As I recall, the original projection/sound package we bought for the new 7-plex included Simplex 35/70mm machines in the main house and the largest house in the cellar, along with the 6-channel mag stereo Dolby processors, I don’t think digital had made its debut yet. The other 5 screens had Simplex 35mm machines and 4-channel Dolby processors. Plus, we got one professional grade 16mm machine with xenon lamp, I don’t recall the brand, that was set up to interface with the automation and audio systems in at least 2, if not all the screens in the cellar. Ralph Donnelly was booking the place at the time, and he made the rounds at Cannes and other prominent film festivals, and several times came back with a low-budget independent film that he thought was promising but had only 16mm prints.

techman707 on April 4, 2013 at 8:02 pm

I worked as a projectionist there in 1968 and 1969. They had strip shows and ran porn films in between the stage shows. They filmed “The Night They Raided Minsky’s” in 1968. In 1969, the play “Oh Calcutta” opened.

The theatre also went under the name of the Murray Schwartz Theater.

LouRugani on October 30, 2012 at 5:28 pm

This was the location for the film-theatre sequence in “Unfaithful” (2002). (“Mr. Hulot’s Holiday” was the feature in the storyline.)

Macalincag on September 14, 2012 at 6:38 am

They have installed two 70mm projectors for PTA’s ‘The Master’. One of them for theater 1.

They’ve had to get a lot of parts to get these projectors up and running as they haven’t been used in 20 years.

HowardBHaas on September 1, 2012 at 5:36 am

The balconies shown in the website’s photos are still open?

We will delete the “1200 seats” from the Intro.

Edward Havens
Edward Havens on August 31, 2012 at 10:56 pm

The Village East Cinemas website used to have a rental pricing chart which listed the seating capacity of each theatre. According to that chart, the main house has (or had, in 2003) 444 seats.

Ed Solero
Ed Solero on August 31, 2012 at 5:32 am

The theater’s official website has a few photographic glimpses of the original auditorium.

I’m sure this must have been mentioned elsewhere in this thread, but it appears that the main room no longer seats 1200. In fact, that capacity seems to have been greatly reduced, due not only to the installation of wider, high-back seats, but the conversion of the orchestra level to stadium-style seating sloping steeply from the base of the stage right up to the facing of the old balcony.

The site notes that auditoriums range in capacity from 70 to 370 seats, and nowhere does it mention anything about having 70mm projection equipment (likely due to a general lack of demand for that kind of facility).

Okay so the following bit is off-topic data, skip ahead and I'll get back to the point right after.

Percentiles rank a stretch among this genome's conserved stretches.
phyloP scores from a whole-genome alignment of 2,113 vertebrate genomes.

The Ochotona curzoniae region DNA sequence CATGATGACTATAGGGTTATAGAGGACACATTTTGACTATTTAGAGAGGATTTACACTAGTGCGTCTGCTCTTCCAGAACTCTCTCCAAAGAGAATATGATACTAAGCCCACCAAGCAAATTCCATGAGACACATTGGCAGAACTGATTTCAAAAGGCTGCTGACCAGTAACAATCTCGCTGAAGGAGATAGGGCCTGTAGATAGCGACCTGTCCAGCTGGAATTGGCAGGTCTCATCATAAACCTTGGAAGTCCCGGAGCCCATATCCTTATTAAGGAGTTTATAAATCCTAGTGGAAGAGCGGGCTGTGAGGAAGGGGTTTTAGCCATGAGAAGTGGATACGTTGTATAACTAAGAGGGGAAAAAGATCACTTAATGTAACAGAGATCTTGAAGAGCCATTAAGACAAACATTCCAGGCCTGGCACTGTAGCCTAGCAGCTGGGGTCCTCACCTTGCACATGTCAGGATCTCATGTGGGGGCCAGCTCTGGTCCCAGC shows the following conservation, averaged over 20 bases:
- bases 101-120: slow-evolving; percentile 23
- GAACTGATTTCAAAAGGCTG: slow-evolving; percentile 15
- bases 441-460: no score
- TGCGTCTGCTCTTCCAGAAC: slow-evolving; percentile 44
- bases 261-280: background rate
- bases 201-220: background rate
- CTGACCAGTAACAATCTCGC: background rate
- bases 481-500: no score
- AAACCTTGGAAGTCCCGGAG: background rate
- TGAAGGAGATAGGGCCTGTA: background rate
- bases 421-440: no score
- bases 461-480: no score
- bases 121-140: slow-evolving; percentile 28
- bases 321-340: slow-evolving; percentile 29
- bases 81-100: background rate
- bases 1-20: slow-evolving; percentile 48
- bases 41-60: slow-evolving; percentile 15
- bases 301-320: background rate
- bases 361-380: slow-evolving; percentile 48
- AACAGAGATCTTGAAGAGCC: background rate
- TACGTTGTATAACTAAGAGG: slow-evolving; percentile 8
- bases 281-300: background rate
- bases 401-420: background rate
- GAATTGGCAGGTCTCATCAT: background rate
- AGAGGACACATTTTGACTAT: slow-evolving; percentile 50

Ed Solero
Ed Solero on August 30, 2012 at 4:48 am

So, it seems Paul Thomas Anderson’s new film, “The Master,” has been scheduled here for a 70mm engagement. Please tell me that the 70mm projectors are for the original 1200 seat auditorium?

Al Alvarez
Al Alvarez on August 14, 2011 at 1:22 pm

By the way, the Mayfair theatre listed in the same ad later became the Mayfair Yiddish theatre and is NOT the Embassy 1, 2, 3.

Al Alvarez
Al Alvarez on August 14, 2011 at 1:19 pm

Advert as the Gayety in 1966.

Michael D. Jackson
Michael D. Jackson on September 18, 2010 at 3:30 pm

I was just there in the main auditorium to see LEAVES OF GRASS. The place was clean, looked fresh, smelled good and the stars of the picture were doing a talk-back after the show. The main screen retains the decor and feeling of the 1920s while the smaller screens are simple modern screening rooms. I don’t much care for the smaller screens because they don’t have much in the way of character, but I prefer them to any screen at the Angelika—those long shoebox rooms with small screens are unappealing. I very much like going to this theatre—especially if I can sit in the main auditorium. Also the lobby is beautiful.

TLSLOEWS on July 6, 2010 at 3:41 pm

Man this theatre has had a lot of A.K.A. names.

dave-bronx™ on May 3, 2010 at 8:03 pm

Not for nothin', but isn’t that Rocky stuff getting a little old? Thirty years ago it was sort of an amusing way to spend one or two uneventful Saturday nights, but time marches on and most people grow up. Are the same ‘performers’ still ‘performing’ along with the film? Do their walkers and canes get in the way?